Fight against adoptive dog’s leg amputation resolved with adoption – NBC Boston

A Boston woman and a pet rescue organization have agreed to a settlement that will allow her to adopt a dog named Kirklin and decide her medical future.

As NBC10 investigators told you in January, Michelle Begovic was fostering the dog and took K9 Last Hope Rescue in court to prevent his leg from being amputated. The organization said the procedure was necessary for the animal’s long-term health.

But Kirklin now has a forever home and could stay on all fours if he continues to show progress in his injury recovery.

“Honestly, a huge weight has been lifted off my shoulders,” Begovic said from his Jamaica Plain apartment. “It was the solution I was hoping for and it’s just a relief to have it in the family.”

When we first visited Kirklin in January, he certainly came across as a healthy dog ​​when walking around the neighborhood or struggling with another dog in the yard.

However, it was a different story last summer when the dog broke his wrist while out for a walk.

A foster parent and a pet rescue group are in court to determine who will decide a dog’s medical future.

A metal plate was put in place during the surgery to help the bone heal. Kirklin’s recovery did not go as planned.

The plaque moved, causing swelling and infection. Even months after the operation, Kirklin continued to walk with a significant limp.

The Last Hope K9 Rescue medical team determined that amputation was the best option for the dog’s future.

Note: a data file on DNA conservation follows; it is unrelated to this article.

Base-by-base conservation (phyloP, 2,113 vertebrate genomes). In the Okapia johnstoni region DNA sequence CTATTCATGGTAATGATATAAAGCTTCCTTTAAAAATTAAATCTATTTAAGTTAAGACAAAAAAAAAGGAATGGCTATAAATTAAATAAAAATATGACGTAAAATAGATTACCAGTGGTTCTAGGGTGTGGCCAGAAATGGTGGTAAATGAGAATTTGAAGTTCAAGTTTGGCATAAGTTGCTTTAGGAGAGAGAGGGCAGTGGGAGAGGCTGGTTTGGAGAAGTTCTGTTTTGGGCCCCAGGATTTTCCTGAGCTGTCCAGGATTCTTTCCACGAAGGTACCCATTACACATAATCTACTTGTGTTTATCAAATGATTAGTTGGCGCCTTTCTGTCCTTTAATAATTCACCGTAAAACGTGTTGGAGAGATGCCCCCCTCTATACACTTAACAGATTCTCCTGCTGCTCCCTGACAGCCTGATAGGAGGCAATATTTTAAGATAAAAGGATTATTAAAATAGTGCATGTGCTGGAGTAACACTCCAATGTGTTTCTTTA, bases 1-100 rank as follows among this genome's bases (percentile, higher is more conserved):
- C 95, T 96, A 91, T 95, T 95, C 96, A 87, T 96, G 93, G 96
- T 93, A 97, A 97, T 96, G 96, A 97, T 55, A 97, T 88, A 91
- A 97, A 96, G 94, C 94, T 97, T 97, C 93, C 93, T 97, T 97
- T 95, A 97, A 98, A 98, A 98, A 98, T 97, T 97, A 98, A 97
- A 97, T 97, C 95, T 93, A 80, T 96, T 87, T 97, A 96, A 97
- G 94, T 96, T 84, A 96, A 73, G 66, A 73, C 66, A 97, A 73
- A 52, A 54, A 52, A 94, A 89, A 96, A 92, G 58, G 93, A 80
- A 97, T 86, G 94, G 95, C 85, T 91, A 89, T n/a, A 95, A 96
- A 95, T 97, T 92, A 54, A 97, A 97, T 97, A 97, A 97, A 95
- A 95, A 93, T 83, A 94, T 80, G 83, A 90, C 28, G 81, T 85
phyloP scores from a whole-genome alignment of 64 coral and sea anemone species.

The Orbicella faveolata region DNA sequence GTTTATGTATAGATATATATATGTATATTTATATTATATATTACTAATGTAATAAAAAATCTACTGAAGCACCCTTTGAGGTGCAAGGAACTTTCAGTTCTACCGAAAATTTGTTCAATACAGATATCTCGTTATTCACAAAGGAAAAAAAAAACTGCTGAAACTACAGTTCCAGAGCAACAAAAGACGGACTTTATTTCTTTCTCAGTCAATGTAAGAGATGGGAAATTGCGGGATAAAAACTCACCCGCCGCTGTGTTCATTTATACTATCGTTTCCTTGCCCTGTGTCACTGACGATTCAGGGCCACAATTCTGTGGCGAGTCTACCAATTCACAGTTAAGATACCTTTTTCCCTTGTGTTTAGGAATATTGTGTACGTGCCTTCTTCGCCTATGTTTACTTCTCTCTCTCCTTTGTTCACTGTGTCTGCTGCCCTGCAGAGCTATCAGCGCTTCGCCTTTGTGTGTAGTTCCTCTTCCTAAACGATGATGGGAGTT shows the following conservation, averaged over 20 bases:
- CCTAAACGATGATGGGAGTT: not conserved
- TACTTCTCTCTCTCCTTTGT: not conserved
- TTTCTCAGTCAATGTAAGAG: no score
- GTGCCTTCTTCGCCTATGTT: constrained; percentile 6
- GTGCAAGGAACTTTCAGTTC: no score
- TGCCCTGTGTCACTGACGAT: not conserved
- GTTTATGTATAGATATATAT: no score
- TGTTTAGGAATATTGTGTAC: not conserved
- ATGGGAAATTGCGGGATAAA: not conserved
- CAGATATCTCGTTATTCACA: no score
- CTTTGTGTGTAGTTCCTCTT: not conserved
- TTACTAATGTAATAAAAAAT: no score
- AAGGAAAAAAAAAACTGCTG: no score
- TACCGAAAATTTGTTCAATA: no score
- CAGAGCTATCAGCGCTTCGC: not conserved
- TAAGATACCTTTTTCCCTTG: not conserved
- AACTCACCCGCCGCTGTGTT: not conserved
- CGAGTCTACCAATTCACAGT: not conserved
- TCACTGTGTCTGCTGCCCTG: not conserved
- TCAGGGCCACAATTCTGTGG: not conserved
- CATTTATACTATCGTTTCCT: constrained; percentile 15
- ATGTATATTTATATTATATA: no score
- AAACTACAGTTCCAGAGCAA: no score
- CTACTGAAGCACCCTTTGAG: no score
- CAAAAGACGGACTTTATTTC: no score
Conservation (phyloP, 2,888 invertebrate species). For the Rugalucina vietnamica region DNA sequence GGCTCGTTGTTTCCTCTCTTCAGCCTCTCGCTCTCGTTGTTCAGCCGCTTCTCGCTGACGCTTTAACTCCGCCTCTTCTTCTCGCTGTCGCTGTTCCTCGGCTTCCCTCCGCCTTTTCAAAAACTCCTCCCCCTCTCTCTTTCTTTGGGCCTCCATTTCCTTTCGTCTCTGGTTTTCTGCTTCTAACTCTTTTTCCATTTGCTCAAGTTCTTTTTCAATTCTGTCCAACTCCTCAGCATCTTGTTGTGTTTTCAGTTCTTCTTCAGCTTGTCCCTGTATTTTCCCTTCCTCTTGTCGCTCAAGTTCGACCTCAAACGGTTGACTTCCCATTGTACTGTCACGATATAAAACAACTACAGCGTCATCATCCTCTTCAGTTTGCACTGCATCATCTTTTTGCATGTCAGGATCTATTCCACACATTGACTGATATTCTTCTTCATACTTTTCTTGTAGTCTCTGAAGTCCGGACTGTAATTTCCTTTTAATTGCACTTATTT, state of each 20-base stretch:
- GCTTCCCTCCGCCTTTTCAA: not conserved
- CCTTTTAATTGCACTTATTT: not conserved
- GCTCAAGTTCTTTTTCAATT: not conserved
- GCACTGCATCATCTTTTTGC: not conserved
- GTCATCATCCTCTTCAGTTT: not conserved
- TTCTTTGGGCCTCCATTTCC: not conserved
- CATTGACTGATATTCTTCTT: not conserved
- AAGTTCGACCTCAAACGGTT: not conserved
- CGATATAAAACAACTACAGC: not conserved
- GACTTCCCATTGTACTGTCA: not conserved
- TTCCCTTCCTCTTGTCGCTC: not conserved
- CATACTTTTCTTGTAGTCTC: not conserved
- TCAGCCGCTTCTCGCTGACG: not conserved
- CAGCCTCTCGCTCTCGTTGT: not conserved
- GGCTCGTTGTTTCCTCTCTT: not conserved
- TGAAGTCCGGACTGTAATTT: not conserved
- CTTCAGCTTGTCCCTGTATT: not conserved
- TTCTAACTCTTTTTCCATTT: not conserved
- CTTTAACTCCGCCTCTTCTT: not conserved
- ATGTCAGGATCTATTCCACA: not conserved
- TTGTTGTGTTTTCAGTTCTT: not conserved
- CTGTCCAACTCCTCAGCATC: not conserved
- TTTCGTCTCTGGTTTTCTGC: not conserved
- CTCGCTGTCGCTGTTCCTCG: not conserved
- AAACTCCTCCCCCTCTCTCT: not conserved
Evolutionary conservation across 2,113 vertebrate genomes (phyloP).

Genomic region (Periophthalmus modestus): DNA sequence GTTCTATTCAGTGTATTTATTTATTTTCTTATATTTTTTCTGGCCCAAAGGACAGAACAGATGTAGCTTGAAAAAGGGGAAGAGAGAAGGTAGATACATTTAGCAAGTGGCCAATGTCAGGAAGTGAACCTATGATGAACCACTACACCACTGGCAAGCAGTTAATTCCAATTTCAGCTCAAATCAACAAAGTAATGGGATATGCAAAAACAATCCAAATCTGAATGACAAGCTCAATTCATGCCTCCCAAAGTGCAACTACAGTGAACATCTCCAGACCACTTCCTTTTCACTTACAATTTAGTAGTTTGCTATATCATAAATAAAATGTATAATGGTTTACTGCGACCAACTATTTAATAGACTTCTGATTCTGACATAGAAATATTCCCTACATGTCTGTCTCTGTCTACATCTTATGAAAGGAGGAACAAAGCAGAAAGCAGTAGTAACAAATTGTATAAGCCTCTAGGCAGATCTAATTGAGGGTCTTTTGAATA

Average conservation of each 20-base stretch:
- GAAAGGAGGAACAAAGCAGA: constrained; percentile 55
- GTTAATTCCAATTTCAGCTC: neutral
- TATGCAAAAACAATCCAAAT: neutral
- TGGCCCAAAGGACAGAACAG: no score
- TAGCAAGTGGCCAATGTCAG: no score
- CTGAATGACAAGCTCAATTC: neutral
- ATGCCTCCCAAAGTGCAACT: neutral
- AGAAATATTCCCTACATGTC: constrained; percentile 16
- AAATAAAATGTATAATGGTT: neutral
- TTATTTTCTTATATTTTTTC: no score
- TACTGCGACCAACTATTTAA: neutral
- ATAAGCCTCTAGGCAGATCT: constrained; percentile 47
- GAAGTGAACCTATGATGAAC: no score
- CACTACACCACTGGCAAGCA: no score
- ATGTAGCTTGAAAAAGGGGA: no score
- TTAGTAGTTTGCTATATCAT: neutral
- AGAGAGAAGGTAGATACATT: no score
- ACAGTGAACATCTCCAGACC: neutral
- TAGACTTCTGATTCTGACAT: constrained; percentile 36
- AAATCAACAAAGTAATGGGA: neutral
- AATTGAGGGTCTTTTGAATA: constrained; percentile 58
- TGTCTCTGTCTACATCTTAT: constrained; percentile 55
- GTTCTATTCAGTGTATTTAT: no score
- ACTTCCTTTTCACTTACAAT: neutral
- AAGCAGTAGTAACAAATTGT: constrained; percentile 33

However, Begovic took it upon herself to get a second opinion from other vets. Before something as drastic as an amputation, she wanted to have the plaque surgically removed to see if that allowed the leg to heal completely.

Begovic hired a lawyer, Samantha Kemp, to take the rescue organization to court and become the owner of Kirklin.

Through mediation, the two sides recently agreed to allow Begovic to legally adopt Kirklin, about a year after she first took him into her home as an adoptive dog.

“I think everyone in the situation wanted the best,” Kemp said. “It was the best possible result.”

Last Hope K9 Rescue told us that it was an entirely volunteer-run rescue and they were eager to focus 100% on their mission.

The organization breeds an average of 25 dogs per week from the South and recently adopted its 10,000and dog since its creation in 2012.

Last Hope K9 said dogs often need medical attention before they are ready for adoption. In 2021, the organization spent over $500,000 on medical expenses.

“We are grateful to our donors, sponsors and volunteers who dedicate their time and resources 365 days a year to ensure that we can continue to operate at the level at which we hold ourselves,” said Board Chair, Erin Bascom, in a written statement. “We look forward to another year of many rescued dogs and completed families.”

With Kirklin chewing on a rawhide nearby, Begovic said she was grateful to have a happy solution to the canine conundrum.

“I feel so much joy and relief. To be able to officially adopt him is amazing,” she said.

Ryan Kath can be reached at [email protected]. You can follow him on Twitter Where log in on Facebook.

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